The Cross-Section of a Couch
Check this out. I noticed this bisected couch on the side of the road.
I don't know what happened. It looked pretty funny.
Like any bisected specimen, it offered an education to anyone passing by.
There wasn't a solid bottom or back, and every exterior surface was covered with fabric. Inside was a wooden chassis, solid hardwood and plywood. The hardwood was joined together in spots with rows of staples. I'd never seen that before.
The springs were remarkably sparse. This half-couch only had about six springs for the seat, and another six for the back. They ran parallel to each other, separated by the world's cheapest twine.
This couch would usually be used with cushions on the seating, so the seat area wasn't padded very much.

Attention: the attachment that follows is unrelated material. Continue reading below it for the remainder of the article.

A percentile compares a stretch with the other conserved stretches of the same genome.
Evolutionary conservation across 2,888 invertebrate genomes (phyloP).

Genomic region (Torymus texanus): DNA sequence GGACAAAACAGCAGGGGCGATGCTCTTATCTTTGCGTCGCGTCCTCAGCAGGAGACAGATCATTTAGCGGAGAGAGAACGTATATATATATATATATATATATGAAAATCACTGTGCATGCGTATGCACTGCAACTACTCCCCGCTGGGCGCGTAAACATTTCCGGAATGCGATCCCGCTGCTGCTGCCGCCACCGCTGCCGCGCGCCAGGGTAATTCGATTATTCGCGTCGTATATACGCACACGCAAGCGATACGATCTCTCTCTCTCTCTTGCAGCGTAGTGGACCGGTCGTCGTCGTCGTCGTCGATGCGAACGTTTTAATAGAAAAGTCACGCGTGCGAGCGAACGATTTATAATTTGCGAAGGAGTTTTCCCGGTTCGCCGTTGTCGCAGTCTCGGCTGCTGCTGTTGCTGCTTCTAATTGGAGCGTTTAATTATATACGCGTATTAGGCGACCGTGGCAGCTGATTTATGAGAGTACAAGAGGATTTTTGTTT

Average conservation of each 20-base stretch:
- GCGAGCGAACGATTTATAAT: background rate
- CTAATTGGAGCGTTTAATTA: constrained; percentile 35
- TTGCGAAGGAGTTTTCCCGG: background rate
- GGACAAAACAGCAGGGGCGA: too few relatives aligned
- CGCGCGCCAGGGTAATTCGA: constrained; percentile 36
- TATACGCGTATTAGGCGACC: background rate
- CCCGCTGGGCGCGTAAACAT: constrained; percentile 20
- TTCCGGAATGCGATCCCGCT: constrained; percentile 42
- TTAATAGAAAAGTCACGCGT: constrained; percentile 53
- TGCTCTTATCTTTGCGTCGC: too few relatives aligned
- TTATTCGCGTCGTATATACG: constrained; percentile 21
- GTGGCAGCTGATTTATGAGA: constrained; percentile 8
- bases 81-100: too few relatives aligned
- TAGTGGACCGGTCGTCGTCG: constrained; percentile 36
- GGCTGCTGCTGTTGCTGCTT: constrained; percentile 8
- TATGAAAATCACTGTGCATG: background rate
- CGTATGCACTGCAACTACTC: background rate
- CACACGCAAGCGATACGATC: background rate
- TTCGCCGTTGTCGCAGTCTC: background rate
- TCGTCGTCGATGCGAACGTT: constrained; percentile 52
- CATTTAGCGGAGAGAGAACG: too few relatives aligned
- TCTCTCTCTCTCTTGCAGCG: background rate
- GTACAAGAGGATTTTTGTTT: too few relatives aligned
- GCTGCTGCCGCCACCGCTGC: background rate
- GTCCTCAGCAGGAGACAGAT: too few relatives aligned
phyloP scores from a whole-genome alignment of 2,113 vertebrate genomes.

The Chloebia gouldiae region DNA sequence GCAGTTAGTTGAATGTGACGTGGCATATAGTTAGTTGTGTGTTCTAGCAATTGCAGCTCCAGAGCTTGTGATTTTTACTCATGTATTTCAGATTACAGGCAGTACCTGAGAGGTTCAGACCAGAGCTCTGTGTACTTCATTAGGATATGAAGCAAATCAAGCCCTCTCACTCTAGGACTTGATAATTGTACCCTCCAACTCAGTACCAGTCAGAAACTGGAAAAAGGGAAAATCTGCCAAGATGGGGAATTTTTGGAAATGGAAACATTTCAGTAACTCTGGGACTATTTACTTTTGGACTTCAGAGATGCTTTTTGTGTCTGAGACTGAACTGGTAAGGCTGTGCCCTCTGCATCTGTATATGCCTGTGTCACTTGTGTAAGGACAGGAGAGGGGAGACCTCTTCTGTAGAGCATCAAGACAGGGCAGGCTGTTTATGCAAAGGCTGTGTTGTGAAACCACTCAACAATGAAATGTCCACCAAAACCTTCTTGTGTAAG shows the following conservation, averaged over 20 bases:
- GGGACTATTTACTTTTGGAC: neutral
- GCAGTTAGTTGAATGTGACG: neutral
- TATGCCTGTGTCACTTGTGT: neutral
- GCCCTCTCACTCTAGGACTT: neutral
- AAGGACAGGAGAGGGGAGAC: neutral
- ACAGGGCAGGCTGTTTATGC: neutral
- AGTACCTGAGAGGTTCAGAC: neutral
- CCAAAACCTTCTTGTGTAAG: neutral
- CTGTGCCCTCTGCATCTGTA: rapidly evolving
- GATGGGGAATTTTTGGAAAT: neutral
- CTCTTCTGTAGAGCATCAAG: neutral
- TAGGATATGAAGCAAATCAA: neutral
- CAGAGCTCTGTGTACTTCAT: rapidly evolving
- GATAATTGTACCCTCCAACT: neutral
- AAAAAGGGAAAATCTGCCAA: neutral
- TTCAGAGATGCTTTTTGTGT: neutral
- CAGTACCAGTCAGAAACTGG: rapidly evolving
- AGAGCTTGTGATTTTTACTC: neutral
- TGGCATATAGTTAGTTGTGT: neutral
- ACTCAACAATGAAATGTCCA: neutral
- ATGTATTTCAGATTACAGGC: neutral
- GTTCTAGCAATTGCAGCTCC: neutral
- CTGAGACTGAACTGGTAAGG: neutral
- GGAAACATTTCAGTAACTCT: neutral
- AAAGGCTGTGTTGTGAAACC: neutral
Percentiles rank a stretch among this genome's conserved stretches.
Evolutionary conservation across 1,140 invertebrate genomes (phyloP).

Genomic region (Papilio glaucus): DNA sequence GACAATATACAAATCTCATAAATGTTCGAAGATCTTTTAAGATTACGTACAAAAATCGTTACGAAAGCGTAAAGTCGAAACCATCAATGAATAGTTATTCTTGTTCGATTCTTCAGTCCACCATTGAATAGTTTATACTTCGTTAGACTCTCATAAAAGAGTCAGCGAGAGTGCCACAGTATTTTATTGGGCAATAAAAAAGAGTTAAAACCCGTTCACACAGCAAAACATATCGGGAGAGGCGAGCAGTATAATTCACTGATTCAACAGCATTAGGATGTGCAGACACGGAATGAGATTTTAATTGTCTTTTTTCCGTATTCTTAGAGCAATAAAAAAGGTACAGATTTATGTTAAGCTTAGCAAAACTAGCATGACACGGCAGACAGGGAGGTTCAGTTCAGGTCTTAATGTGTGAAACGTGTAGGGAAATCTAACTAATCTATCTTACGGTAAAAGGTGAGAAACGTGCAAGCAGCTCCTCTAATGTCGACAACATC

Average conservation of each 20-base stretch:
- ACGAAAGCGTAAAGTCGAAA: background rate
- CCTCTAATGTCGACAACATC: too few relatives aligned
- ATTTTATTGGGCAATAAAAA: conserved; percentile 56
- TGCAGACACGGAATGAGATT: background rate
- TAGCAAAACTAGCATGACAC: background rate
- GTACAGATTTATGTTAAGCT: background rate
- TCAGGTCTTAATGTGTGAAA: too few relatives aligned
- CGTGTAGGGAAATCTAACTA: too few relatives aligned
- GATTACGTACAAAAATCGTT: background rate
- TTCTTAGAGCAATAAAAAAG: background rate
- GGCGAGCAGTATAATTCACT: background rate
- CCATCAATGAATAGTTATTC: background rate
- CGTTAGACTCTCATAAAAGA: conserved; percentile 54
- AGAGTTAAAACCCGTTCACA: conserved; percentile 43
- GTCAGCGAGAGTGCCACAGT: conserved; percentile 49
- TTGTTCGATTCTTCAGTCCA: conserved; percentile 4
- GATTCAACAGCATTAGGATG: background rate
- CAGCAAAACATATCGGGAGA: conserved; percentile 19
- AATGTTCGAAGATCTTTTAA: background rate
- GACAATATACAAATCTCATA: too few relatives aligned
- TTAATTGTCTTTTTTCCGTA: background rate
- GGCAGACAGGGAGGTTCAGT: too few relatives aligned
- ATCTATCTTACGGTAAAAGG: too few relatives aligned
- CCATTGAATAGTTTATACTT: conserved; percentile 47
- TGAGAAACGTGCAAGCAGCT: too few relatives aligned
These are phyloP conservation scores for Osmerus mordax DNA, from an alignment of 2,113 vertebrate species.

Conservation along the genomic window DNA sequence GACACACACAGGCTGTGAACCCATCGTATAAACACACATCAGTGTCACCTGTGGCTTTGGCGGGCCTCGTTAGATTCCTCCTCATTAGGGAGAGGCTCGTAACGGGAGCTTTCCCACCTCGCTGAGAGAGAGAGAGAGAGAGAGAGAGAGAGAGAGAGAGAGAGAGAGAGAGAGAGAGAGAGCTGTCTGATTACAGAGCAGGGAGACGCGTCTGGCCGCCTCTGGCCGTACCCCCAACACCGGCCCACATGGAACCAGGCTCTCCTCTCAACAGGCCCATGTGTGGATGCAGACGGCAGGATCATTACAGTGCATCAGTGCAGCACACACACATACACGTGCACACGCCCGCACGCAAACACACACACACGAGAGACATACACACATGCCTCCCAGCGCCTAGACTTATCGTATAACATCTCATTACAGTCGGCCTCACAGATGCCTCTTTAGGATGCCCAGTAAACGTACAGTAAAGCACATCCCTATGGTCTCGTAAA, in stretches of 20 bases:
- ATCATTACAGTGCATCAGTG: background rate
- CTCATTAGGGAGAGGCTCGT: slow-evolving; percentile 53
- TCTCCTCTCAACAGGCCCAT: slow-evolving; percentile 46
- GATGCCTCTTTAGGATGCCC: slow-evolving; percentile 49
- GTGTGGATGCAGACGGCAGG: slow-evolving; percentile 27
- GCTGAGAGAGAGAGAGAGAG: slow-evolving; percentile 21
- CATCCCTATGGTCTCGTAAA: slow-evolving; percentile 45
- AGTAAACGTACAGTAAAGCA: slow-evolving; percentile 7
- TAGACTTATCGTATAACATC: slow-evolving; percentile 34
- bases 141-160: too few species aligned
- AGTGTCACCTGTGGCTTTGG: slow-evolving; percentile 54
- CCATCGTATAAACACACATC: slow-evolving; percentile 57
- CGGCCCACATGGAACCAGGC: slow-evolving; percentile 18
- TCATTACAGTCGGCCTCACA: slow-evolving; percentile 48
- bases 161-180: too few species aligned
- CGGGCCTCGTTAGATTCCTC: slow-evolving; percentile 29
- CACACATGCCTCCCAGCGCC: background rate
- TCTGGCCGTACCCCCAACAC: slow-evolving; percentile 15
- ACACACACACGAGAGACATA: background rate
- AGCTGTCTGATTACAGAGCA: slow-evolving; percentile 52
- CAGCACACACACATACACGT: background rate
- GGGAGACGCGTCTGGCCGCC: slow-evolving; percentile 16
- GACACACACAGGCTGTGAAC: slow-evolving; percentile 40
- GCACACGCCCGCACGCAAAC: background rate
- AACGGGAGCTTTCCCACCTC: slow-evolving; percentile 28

The slope of the back was defined by the curl of those springs, except the top angle was aided a bit by a little bump of added foam. Well, I guess it is a strip of foam, shown here you can only see the cross-section.
The mysteries of this couch are dispelled!
Except... how did this couch get cut in half in the first place? Was this done to keep an infested couch from finding a new home? Were enterprising copper thieves delving into a brave new world? Did General Zod practice his heat vision on it? Was it divided by King Solomon in a divorce settlement?
We may never know.